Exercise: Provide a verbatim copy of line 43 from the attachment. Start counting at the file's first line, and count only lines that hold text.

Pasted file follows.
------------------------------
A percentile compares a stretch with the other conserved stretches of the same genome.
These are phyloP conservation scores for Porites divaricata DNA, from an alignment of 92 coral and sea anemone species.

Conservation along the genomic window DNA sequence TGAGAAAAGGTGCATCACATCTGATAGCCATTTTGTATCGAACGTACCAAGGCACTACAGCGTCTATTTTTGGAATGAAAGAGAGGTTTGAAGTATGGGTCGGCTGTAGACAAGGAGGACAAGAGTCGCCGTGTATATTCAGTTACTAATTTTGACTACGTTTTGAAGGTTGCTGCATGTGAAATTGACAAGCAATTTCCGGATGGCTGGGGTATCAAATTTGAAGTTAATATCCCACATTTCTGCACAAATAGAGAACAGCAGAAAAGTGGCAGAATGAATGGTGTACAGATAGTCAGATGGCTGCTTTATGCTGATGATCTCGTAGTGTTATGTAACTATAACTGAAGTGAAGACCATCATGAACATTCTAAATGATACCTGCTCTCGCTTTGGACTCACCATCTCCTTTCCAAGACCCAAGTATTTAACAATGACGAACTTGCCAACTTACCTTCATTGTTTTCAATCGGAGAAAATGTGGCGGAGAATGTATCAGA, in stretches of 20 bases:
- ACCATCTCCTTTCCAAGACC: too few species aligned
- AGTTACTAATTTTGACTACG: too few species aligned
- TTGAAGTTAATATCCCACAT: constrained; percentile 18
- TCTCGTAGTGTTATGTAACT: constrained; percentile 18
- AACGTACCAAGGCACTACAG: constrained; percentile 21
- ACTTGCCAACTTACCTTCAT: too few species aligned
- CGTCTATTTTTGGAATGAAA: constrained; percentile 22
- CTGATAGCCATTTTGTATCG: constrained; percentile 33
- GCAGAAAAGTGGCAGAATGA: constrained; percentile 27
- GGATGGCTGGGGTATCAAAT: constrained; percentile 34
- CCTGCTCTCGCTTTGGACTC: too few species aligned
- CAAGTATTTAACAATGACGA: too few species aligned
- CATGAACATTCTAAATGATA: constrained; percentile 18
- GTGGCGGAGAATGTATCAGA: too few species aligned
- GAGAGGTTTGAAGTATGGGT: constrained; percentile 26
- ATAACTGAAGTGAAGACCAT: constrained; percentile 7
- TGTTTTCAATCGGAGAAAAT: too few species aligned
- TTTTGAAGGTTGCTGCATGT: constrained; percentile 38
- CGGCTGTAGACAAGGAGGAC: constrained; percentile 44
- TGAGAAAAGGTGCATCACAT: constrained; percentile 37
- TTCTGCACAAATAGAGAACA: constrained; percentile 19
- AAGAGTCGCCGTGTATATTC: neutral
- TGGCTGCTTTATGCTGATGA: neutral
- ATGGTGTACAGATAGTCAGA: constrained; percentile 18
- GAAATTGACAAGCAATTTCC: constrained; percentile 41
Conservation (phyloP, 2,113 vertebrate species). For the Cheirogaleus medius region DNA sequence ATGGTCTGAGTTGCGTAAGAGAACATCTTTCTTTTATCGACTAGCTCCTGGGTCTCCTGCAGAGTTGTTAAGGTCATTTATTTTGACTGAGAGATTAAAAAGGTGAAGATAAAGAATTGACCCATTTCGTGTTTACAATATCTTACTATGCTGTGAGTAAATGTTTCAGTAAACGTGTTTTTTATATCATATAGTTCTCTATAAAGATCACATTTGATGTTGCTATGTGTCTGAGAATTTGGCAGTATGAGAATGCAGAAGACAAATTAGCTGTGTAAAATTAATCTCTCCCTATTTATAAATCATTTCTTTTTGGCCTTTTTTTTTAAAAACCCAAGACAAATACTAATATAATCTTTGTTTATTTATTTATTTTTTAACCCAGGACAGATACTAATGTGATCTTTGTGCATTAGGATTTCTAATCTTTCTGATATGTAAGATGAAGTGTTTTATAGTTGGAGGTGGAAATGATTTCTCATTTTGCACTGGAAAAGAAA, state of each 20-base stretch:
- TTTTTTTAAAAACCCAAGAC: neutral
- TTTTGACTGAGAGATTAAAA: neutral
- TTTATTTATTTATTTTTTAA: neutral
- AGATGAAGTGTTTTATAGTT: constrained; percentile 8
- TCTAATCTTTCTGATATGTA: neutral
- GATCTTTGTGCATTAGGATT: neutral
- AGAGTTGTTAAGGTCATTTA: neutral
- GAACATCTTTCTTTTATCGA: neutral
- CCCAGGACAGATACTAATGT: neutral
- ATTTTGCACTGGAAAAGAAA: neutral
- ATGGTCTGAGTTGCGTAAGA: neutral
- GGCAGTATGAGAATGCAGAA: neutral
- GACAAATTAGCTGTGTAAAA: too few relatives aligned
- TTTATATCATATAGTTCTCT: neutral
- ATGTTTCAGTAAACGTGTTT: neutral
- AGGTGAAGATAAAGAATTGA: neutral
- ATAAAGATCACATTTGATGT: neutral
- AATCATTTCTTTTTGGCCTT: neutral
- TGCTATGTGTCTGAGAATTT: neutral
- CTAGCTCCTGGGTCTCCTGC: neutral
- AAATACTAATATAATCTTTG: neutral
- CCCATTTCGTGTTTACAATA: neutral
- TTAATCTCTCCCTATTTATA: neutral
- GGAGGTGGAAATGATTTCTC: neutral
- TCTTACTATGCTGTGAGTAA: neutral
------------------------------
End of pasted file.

- TTTATATCATATAGTTCTCT: neutral